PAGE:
—Alan Bergstrom, Beyond Philosophy

  

IHOP (International House of Pancakes) recently filed a lawsuit to prevent another group, International House of Prayer, from using its trademarked acronym. According to the trademark infringement filing, IHOP has repeatedly asked the religious group to drop the use of the acronym IHOP, which is a registered trademark for its franchised chain of restaurants and has been in use since 1973. The International House of Prayer has been using the name and acronym for about 10 years. IHOP claims the prayer group’s use of the initials creates confusion for the public, as well as intentionally creating a name and acronym which it knew was famous and well-recognized in order to benefit from its broad awareness and notoriety. The last straw prompting the lawsuit seems to be the prayer group’s recent offering of food at some of its locations.

I don’t know about you, but it seems to me (and I’m not an attorney, just a branding guy) that there are several issues at play here. First, one could argue that the two organizations are in very different sectors and that the public shouldn’t be confused between the two (even though the prayer group now serves its members/guests something to eat while they come to pray). Consider this scenario. Imagine the possible confusion that could ensue if IHOP (prayer group) were to be caught up in some type of “scandal”, such as tax fraud, or discrimination. In our world of media sound bites, someone scanning headlines that read “IHOP charged with tax fraud”, or “IHOP faces discrimination lawsuit”. Many could easily think the IHOP (pancakes) was the brand under investigation and affect patronage.

One may feel that this is the case of big corporate America picking on the innocence of a small non-profit religious group, but, if the law is interpreted to apply to some groups and not others, then Pandora’s Box is opened. One must wonder why the prayer group didn’t choose another equally meaningful name, like Global Place of Prayer (GPOP), or Best Place to Pray (BPTP), or even International Place of Prayer (IPOP)…probably because none of the other possibilities had the existing brand name recognition that IHOP had. To me, that’s trademark infringement, pure and simple. It seems to me that when someone intentionally seeks to benefit from the goodwill and investments made to create market familiarity and brand awareness (brand equity) by creating a similar brand name, the line has been crossed.

Second, I believe the reason we have trademark laws is to protect the investment and reputation that years of hard work and management have been spent to build up the value of a brand name (so that someone else can’t just come along and use it to their benefit without the investment and recognition that the originator put into it). As brand managers and brand owners, we know the cost (both in sweat equity, as well as financial equity) required to build strong brands. It doesn’t seem fair for someone else to “steal” or “borrow” that brand value without permission or purchase (licensing arrangements exist for that reason).

I wonder if IBM would have done the same if the prayer group had named itself International Bible Mission and used the associated acronym…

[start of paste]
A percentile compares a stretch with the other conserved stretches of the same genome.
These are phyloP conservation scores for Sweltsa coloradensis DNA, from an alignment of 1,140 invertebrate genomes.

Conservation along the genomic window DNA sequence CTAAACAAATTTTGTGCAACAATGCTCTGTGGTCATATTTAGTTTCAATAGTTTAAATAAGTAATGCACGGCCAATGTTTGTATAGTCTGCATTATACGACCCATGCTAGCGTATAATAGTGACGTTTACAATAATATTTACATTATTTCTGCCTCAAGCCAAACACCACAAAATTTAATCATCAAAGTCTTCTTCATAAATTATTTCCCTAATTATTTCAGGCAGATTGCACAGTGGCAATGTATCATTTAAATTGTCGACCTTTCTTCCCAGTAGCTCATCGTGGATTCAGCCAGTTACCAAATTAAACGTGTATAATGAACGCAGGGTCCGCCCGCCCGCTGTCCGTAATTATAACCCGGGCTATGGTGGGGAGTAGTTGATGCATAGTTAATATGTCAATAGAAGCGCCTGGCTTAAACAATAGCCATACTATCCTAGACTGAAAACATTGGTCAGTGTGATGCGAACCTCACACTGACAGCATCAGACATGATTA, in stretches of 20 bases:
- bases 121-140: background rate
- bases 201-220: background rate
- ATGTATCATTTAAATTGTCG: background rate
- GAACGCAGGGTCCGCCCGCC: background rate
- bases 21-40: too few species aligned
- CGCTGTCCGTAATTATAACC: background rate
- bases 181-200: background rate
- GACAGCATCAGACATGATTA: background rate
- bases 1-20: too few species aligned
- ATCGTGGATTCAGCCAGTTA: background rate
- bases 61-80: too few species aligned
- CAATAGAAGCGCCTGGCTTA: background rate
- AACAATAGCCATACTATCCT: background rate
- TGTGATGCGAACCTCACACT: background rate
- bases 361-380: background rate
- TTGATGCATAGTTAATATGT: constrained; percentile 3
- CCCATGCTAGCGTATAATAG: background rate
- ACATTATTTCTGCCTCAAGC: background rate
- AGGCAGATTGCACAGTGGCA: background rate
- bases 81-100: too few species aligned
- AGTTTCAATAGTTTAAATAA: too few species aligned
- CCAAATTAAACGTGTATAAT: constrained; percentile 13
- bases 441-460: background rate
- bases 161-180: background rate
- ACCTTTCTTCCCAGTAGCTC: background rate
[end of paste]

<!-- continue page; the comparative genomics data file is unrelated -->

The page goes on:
What do you think? Does IHOP (pancakes) have a case? Who should prevail?

  • Alan, thanks for sharing your perspective on the IHOP case, it will be interesting to see how it all pans out.
    To prove trademark infringement, many factors will be considered, but in the end, for IHOP (pancakes) to prevail on an infringement claim, they’ll have to establish likelihood of confusion. I suspect that IHOP (pancakes) will lean hard on the recent food offering at the prayer events to bring the services closer than they apparently have been in the past, as a way of making a stronger likelihood of confusion showing, and perhaps more importantly, as a way of explaining and justifying ten years of apparently peaceful coexistence.
    In addition, I’m not sure if IHOP (pancakes) brought a dilution claim, but if so, they’d have to prove IHOP is a famous mark, and then show a likelihood of dilution (by blurring the distinctive character of the IHOP mark or by disparaging it), with no need of showing any likelihood of confusion. Any one out there know if a dilution claim is part of IHOP’s case?

  • According to several sources IHOP (pancakes) is bringing two causes of action against the defendant — the first is the claim of dilution under 15 U.S.C. 1125(c). The second is trademark infringement under 15 U.S.C. 1114.
    My opinion, as a marketing guy fascinated by the intersection of branding and trademark law, this would be better dealt with between the two companies rather than in court. Similar to the issue of Best Buy v God Squad and North Face v South Butt, more damage can be done to the plaintiff’s reputation than any gain through litigation.

  • I come at this situation from the marketing/brand management perspective. As a brand manager, I can’t express a valid legal opinion. Dove (a brand name used for a variety of personal care products) has been able to peacefully co-exist with Dove (chocolate bar brand) for many years. If the two Doves can get along, why not the two IHOPs?
    I do agree with the assertion about why IHOP (prayer) couldn’t have picked a name like GPOP. I can see why IHOP (pancakes) could be upset.
    I was taught during my MBA studies to be aware of legal implications of brand decisions.